Review: Poldark (Series 2, Episode 10)

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Spectacular

The final episode of Poldark is dramatic, tense and emotive.

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Spoilers Ahead…

The second series of Poldark has consisted of nine tension and angst filled episodes, and the tenth and final episode of the series does not diverge from this pattern. The final instalment of the series opens with the future of all of the main characters in doubt; Ross and Demelza’s marriage is in crisis, Elizabeth is stuck in a loveless marriage with contemptible George Warleggan, and a heartbroken Dwight Enys plans to join the navy after being abandoned by the love of his life Caroline Penvenen. Whilst also dealing with major social issues of the time, this makes for a thrilling finale.

The whole series has undoubtedly been building up to the final episode, and the sky high expectations meant high risk that the episode would flop. However, the BBC have again justified their reputation for outstanding drama. Poldark’s tenth episode is both emotional and moving, tying up all of the plot lines from the current series, as well as establishing cliffhangers for the already commissioned third series.

Though the entire cast shone in the episode, Eleanor Tomlinson in her role as Demelza is particularly superb. Tomlinson faultlessly portrays the scorned wife, struggling to forgive her husband’s infidelity, and until the last five minutes of the episode you sincerely doubt that Demelza and Ross’ relationship has any future. Tomlinson displays both sensitivity and strength in the role, and both her confrontations with Elizabeth (Heida Reed) and cheating husband Ross (Aidan Turner) are standout moments in the episode.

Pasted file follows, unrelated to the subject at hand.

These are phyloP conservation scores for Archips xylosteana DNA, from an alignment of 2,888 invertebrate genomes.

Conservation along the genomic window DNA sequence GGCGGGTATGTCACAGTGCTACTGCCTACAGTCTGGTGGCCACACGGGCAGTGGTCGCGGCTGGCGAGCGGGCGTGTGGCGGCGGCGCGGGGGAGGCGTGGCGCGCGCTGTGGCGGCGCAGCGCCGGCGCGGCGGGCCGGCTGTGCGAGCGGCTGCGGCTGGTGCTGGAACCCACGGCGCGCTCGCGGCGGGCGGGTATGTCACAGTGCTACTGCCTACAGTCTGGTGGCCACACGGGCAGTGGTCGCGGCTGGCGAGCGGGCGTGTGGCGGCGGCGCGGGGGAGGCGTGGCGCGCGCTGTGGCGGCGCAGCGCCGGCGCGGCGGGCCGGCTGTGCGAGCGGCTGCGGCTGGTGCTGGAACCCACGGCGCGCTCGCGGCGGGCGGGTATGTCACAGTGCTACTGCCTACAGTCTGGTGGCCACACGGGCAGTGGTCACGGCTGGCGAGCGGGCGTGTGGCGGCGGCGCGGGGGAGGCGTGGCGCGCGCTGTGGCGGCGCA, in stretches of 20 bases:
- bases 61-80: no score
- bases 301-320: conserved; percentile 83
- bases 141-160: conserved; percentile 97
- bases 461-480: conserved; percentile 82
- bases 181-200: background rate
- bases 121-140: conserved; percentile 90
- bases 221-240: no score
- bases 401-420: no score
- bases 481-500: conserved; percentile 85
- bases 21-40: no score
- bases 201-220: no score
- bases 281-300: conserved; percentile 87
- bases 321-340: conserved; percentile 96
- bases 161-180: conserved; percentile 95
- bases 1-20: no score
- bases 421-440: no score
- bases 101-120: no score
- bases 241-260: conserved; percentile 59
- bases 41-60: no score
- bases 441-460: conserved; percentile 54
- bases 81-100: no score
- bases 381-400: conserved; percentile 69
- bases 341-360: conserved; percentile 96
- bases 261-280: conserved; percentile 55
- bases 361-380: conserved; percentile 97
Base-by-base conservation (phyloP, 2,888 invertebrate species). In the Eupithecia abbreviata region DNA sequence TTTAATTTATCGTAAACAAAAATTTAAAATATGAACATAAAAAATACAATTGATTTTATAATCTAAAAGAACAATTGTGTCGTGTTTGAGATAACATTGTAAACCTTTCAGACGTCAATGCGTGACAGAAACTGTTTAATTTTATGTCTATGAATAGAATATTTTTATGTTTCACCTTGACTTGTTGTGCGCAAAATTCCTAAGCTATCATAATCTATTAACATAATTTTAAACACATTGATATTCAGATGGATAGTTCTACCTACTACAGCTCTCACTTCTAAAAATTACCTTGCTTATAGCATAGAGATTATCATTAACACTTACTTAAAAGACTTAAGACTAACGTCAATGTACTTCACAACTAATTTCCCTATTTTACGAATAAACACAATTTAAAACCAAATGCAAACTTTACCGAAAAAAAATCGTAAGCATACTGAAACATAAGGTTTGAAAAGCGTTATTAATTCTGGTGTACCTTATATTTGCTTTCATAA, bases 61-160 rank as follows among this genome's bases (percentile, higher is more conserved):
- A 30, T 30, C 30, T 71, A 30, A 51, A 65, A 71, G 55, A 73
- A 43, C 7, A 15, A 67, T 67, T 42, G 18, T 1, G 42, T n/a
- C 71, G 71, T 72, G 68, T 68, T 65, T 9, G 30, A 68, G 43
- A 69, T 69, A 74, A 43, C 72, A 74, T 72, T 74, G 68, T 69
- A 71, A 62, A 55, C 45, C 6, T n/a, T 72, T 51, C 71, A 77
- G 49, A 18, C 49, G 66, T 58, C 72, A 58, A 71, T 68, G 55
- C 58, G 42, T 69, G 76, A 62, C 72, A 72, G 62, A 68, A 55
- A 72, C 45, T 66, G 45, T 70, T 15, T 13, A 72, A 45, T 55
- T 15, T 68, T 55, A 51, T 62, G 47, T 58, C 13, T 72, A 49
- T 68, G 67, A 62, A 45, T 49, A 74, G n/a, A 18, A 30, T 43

Aidan Turner’s portrayal of brooding protagonist Ross Poldark also cannot be ignored. Turner evokes frustration in the audience, with Ross’ hypocritical inability to see the fault in his adulterous evening spent with Elizabeth, as well as sympathy, when he finally realises the devastating consequences of his actions. Turner’s on-screen relationship with Eleanor Tomlinson is a delight to watch, and the acting ability of both leave the audience truly invested in their relationship. The final scene between the pair is stirring and evocative, as Ross finally realises his love for Demelza – a true Sunday evening heartwarmer. The relationship between Turner’s Ross and nemesis George Warleggan (Jack Farthing) is also a highlight of the episode, particularly in the scene where the pair exchange passive aggressive letters, effectively building atmosphere for their dramatic showdown at the end of the episode.

Another surprise delight is the romance between handsome doctor Dwight Enys (Luke Norris), who seems to be the only decent man in seventeenth century Cornwall, and charming, if slightly precocious, aristocrat Lady Caroline Penvenen (Gabriella Wilde). Though they’ve been a slow-burner, the audience is left feeling warmed as the pair are reunited, putting an end to the heartbreak that the show creators left Dwight with in a previous episode of the series. The only disappointment is the absence of Horace, Caroline’s pug!

Caroline Blakiston as the sardonic matriarch Aunt Agatha provides much needed light relief in such a dramatic episode, in her hatred of the grasping George Warleggan. In addition, she establishes what is bound to be a pivotal plot line in the next series – with the realisation that George may not be the father to Elizabeth’s unborn child, but rather Ross…

The episode, as is the case with the entire series, is a visual delight. The cinematography and costume are on point. There are cliff and sea scenes galore, depicting the wild and rugged terrain of Cornwall perfectly, and no doubt the county’s tourist board will thank the show creators.

The final episode of Poldark is a delight to watch; dramatic, tense, and emotional, the audience is left fully invested in the fate of the characters. The climactic episode of the second season is exquisite, the plot is elegant, and the cast first rate. The episode promised much, but delivered more – the third series cannot arrive soon enough.

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